FREDDY HEREDIA — Special to Southern News
While Valentine’s Day is a holiday for most couples and love-hopefuls to spend a night out with their significant others, Southern senior and Community Advisor in Schwartz Hall Heather Kirk was one of the many CAs on campus looking to raise money for a charity called Roses for Autism.
“A friend of mine and I, ironically, were doing some research and I have worked with people with autism for a while and so has she, so the site popped up and we thought it would be a great idea,” said Kirk.
Founded in 2009, Roses for Autism is a nonprofit social enterprise founded by Ability Beyond Disability, a foundation dedicated to growing independence in the business world for individuals with autism and other disabilities. The Roses for Autism website tells the story of Jim Lyman, a father whose son has autism and became the inspiration behind the charity. The charity hopes the story will help others with autism have meaningful jobs and the opportunity to grow as individuals.
For more than a decade Kirk has worked closely with autistic children, as it has been her great desire to help in that field. Having a brother with autism, Kirk knows firsthand the benefits and difficulties and wants to pursue a career where she will be able to work with more students closely.
“It’s what I’m going to school for,” she said.
Originally sold at $10 per rose, Southern students were able to buy a rose for $5 and have them personally delivered by the CAs in the dorm halls on Valentine’s Day. While donations were also accepted, the charity was “really great to work with” said Kirk, who said she believed the idea was a “great success.”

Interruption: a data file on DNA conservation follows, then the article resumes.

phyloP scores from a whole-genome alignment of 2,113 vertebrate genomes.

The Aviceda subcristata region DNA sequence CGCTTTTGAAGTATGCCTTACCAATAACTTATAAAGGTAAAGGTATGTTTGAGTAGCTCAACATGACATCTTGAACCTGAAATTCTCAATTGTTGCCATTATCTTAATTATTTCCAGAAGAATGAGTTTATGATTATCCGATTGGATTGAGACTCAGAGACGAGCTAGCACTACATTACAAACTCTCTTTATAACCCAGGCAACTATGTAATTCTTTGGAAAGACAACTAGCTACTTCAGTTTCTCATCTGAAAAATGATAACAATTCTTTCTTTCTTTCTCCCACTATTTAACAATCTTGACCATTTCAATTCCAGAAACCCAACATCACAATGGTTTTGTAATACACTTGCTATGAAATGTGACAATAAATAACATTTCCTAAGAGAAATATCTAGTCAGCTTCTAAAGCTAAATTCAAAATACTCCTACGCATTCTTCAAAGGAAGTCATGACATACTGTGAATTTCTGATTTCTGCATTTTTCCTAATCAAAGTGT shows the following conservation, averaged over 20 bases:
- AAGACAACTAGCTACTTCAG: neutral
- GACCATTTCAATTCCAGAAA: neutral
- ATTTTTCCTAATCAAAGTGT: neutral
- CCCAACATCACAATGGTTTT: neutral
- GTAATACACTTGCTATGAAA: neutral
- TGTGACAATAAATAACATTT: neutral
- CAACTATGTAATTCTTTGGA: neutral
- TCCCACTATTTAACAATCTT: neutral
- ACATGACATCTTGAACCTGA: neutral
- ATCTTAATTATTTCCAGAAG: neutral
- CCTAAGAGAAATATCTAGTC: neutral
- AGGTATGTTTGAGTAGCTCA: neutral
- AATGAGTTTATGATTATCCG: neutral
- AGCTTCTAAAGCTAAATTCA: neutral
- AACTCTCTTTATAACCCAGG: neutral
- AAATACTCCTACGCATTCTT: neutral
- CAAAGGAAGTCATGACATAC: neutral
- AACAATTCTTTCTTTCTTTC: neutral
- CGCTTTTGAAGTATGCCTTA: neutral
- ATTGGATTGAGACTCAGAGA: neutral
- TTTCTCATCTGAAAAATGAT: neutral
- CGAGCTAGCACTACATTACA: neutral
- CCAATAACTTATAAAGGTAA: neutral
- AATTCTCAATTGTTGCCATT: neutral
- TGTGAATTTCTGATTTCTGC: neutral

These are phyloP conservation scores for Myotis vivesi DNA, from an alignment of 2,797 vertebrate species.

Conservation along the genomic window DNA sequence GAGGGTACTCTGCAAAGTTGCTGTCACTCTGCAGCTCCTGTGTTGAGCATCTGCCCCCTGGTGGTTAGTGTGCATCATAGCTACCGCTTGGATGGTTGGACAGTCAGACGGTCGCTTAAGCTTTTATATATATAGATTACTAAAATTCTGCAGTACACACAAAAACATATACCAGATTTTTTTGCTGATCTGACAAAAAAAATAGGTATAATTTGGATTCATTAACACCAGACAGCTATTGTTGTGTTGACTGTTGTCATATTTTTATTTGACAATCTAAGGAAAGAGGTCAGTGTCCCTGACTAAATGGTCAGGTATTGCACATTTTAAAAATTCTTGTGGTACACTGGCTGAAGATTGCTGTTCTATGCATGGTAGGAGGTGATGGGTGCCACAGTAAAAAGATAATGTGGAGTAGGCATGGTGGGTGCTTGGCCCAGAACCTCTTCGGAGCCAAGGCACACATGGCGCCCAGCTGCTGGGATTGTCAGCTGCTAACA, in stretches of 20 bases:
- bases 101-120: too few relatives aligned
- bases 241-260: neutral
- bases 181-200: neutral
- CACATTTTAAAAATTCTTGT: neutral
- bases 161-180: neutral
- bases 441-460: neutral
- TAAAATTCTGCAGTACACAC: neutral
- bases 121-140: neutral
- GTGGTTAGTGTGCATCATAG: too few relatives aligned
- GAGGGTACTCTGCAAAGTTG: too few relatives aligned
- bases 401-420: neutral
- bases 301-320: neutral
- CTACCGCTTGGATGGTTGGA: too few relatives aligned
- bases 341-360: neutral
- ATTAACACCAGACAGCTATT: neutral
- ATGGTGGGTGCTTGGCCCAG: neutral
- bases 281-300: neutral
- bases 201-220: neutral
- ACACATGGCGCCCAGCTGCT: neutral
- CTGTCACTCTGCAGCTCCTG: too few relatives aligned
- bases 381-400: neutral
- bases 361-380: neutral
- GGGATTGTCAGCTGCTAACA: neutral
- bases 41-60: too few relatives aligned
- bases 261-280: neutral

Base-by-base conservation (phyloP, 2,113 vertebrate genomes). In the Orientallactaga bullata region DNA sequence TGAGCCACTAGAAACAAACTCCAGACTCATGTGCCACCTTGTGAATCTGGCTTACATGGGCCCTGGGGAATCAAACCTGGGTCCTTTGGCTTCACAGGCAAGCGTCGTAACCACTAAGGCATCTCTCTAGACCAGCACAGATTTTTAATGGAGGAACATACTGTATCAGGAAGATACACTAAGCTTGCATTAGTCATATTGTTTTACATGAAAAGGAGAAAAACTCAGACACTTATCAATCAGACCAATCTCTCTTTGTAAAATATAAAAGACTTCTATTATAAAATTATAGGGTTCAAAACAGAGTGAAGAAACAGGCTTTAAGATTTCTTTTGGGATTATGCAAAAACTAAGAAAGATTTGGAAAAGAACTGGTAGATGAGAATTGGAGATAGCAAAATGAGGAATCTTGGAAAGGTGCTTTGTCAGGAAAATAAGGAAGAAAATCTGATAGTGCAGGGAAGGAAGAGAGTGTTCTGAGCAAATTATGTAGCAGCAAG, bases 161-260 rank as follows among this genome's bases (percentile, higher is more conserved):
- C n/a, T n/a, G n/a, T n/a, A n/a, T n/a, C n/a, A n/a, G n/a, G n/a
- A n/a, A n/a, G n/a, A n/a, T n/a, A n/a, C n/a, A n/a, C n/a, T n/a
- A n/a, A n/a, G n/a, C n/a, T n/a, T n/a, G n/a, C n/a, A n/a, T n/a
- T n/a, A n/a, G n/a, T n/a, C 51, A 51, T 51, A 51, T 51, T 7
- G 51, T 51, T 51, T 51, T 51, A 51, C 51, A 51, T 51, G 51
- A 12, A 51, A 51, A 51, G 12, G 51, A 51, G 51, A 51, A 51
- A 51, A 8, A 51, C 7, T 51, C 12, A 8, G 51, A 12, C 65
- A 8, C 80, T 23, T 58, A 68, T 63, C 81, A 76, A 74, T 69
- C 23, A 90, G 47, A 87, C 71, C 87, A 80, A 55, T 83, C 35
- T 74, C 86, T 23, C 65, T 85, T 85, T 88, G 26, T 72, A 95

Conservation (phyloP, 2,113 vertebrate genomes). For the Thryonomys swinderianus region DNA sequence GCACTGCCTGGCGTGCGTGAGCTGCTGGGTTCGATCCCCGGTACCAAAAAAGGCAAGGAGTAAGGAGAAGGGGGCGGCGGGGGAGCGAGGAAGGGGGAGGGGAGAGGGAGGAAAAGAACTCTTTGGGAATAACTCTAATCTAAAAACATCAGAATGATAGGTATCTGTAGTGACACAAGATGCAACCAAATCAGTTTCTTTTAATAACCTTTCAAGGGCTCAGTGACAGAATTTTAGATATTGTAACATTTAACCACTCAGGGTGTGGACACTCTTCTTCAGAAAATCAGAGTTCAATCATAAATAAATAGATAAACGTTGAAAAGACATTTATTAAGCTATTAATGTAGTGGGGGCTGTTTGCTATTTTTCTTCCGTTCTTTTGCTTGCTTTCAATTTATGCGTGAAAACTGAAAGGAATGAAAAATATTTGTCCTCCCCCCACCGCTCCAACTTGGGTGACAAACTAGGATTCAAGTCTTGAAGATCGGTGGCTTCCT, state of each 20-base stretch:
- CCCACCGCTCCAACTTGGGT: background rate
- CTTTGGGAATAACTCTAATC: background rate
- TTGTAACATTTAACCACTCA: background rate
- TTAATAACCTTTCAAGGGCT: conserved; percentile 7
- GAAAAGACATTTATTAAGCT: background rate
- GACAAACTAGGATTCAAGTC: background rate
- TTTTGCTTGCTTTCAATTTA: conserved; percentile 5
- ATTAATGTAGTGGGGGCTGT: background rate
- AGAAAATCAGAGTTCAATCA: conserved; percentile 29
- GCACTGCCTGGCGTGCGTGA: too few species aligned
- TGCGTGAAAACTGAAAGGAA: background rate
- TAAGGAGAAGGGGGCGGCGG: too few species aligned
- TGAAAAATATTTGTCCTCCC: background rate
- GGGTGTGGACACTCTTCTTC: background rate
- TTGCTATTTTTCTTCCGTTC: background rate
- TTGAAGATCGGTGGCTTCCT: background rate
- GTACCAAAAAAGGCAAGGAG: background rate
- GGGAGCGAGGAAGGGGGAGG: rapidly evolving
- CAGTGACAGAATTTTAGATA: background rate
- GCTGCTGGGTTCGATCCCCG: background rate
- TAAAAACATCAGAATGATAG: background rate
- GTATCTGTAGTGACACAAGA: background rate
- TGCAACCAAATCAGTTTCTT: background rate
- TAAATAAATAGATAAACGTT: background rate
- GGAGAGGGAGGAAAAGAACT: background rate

Along with the roses being handed out to students, ResLife Staff had many other requirements to accomplish.
“We had to have education program and because it was throughout every resident hall, other CAs held an educational program where the residents were informed of the organization as well as what autism is,” said Kirk.
Southern juniors Kimmie Ruospo and Annie Sullivan donated money for a rose with hopes of helping out in anyway that they can.
“I bought a rose for autism because it was for Valentine’s Day, but I know a lot of people with disabilities. So anything that I can do for people with disabilities—I wanted to help out,” Ruospo said. “I don’t know much about the organization but my sister’s fiancé has a disability. So anytime I see anyone with disabilities I want to help out. I think it is a way to get people to give money to a good cause and help fight autism.”
While donations from students and faculty are welcomed, Sullivan believes teaching others about autism is a big step to help those who do not know much about it.
“I work with kids, so I see a lot of kids with disabilities. So I felt any way I could help out I would do it,” she said. “I think it is good to get the word out about autism because it’s not something you hear about every day and its good to be informed about it.”